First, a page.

Welcome!

I’ve been discussing and deliberating this blog for a while now, and the time has come to start documenting the rollercoaster that is grad school! When I was researching schools and faculty and research labs to apply to for my PhD, there was a lot of information about humanities programs and biology programs and engineering programs, all of which have thoroughly different requirements. There was a paucity of information about kinesiology programs and I felt like I was shooting in the dark. It was then that I thought how useful a blog that detailed the process and what life was actually like in kinesiology grad school would be.

It is the end of my first semester at Penn State, and I have some time to finally start this. I thought a good starting post would detail the application process. There are many resources online that are very in-depth about this endeavour, but I struggled to find any that were specific to kines. I decided to apply for a PhD in the year between finishing my BSc and starting my MSc. At this point I spent a lot of time, and I mean a lot of time, researching online. My method started with school names that I recognized from famous papers in the area and from key people I’d cited repeatedly during my undergrad. I also looked at schools in locations I thought would be fun to live in. In the same vein, some were eliminated because I couldn’t see myself spending 4+ years living there. My initial shortlist was probably comprised of 20 different schools.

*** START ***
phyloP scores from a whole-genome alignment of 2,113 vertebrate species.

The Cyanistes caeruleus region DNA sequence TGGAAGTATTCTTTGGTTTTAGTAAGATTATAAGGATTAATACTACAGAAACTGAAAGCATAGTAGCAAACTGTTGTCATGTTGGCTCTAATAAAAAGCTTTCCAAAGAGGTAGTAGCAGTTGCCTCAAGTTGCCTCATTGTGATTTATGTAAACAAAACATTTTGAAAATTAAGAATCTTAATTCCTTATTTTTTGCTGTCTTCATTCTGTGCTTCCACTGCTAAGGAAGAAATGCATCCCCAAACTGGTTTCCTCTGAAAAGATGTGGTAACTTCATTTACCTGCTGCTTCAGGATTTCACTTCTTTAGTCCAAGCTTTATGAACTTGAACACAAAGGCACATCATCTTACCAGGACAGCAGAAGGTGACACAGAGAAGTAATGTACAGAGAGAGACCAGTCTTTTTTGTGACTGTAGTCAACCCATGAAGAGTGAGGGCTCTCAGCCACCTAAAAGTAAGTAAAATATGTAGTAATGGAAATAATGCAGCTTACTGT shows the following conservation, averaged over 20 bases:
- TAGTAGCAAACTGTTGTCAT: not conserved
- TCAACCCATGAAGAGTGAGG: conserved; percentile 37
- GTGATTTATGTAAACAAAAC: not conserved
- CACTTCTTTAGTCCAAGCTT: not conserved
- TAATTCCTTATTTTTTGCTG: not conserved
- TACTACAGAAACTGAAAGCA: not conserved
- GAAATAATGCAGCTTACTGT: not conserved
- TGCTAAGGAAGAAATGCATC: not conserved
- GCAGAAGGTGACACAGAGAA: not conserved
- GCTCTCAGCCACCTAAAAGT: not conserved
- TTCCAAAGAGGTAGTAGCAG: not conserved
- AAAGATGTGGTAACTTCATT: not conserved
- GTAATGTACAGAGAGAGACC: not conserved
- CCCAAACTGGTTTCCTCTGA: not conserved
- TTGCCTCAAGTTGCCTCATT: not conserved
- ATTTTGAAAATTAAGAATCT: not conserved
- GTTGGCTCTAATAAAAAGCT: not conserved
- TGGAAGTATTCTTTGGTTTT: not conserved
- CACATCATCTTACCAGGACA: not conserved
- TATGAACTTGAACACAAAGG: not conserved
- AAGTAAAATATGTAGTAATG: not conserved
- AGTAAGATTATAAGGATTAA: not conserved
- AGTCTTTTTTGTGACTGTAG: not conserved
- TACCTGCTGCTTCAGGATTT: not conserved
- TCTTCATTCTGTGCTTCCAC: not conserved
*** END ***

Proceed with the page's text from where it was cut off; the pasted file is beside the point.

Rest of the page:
In trying to refine the shortlist, some schools got cut, others got added. It wasn’t shrinking! So, I decided to send an initial email to potential advisors at each of the 20 schools (some to multiple people in different departments at the same school). For those of you wondering what was included in my initial email, it was a short (very unlike this post) communication outlining me (making myself seem like a person rather than a list of qualifications), my education level, my possible research interests for a PhD and why I was reaching out to that particular person. I also included a CV as an attachment and let that do much of the speaking for me.